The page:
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Chondrogenic Differentiation of Bone Marrow-Derived Mesenchymal Stem Cells: Tips and Tricks

  • Luis A. Solchaga
  • Kitsie J. Penick
  • Jean F. Welter
Protocol
Part of the Methods in Molecular Biology book series (MIMB, volume 698)

Abstract

It is well known that adult cartilage lacks the ability to repair itself; this makes articular cartilage a very attractive target for tissue engineering. The majority of articular cartilage repair models attempt to deliver or recruit reparative cells to the site of injury. A number of efforts are directed to the characterization of progenitor cells and the understanding of the mechanisms involved in their chondrogenic differentiation. Our laboratory has focused on cartilage repair using mesenchymal stem cells and studied their differentiation into cartilage. Mesenchymal stem cells are attractive candidates for cartilage repair due to their osteogenic and chondrogenic potential, ease of harvest, and ease of expansion in culture. However, the need for chondrogenic differentiation is superposed on other technical issues associated with cartilage repair; this adds a level of complexity over using mature chondrocytes. This chapter will focus on the methods involved in the isolation and expansion of human mesenchymal stem cells, their differentiation along the chondrogenic lineage, and the qualitative and quantitative assessment of chondrogenic differentiation.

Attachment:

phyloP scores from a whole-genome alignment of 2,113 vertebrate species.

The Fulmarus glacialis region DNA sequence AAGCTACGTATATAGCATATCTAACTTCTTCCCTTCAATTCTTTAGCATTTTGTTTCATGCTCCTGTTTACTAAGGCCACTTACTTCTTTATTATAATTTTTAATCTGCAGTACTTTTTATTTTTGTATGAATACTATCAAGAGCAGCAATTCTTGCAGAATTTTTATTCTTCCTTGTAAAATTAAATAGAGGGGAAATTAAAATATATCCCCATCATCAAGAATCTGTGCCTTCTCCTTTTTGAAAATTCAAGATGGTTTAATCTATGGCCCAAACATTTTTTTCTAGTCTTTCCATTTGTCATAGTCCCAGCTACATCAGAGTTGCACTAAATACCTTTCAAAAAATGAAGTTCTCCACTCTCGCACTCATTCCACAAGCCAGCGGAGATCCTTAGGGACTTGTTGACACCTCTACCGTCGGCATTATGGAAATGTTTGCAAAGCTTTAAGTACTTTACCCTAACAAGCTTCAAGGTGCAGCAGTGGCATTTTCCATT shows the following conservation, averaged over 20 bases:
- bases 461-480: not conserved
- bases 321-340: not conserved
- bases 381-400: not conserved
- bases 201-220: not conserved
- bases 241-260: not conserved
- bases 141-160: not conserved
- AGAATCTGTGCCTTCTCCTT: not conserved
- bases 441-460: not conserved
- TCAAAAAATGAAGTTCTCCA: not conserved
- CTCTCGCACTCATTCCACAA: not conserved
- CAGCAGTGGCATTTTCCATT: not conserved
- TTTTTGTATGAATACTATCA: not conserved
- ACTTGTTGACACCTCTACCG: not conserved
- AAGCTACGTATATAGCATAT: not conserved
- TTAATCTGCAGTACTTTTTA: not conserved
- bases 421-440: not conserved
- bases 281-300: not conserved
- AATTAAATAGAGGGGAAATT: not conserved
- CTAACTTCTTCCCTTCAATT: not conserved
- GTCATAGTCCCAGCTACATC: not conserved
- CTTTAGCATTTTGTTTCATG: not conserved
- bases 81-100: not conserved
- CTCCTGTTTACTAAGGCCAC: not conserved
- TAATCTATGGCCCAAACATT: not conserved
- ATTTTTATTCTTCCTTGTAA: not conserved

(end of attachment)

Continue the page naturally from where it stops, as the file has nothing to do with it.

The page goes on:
Key words

Mesenchymal stem cell Chondrogenesis Tissue culture Fibroblast growth factor-2 Transforming growth factor-beta Aggregate culture Cartilage 

Notes

Acknowledgments

This work was supported by grants from the Arthritis Foundation (PIs Jean F. Welter and Luis A. Solchaga), the Ohio Department of Development (PI Luis A. Solchaga), NIH; R01 AR050208 (PI Jean F. Welter) and P01 AR053622 (PIs Jean F. Welter and Luis A. Solchaga); and the Hematopoietic Stem Cell Core Facility of the Case Comprehensive Cancer Center (P30 CA43703; PI Stanton L. Gerson). The authors also want to thank Ms. Harris who processes the majority of the bone marrow specimens used in the laboratory.

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Copyright information

© Springer Science+Business Media, LLC 2011

Authors and Affiliations

  • Luis A. Solchaga
    • 1
  • Kitsie J. Penick
  • Jean F. Welter
  1. 1.Case Comprehensive Cancer CenterCase Western Reserve UniversityClevelandUSA

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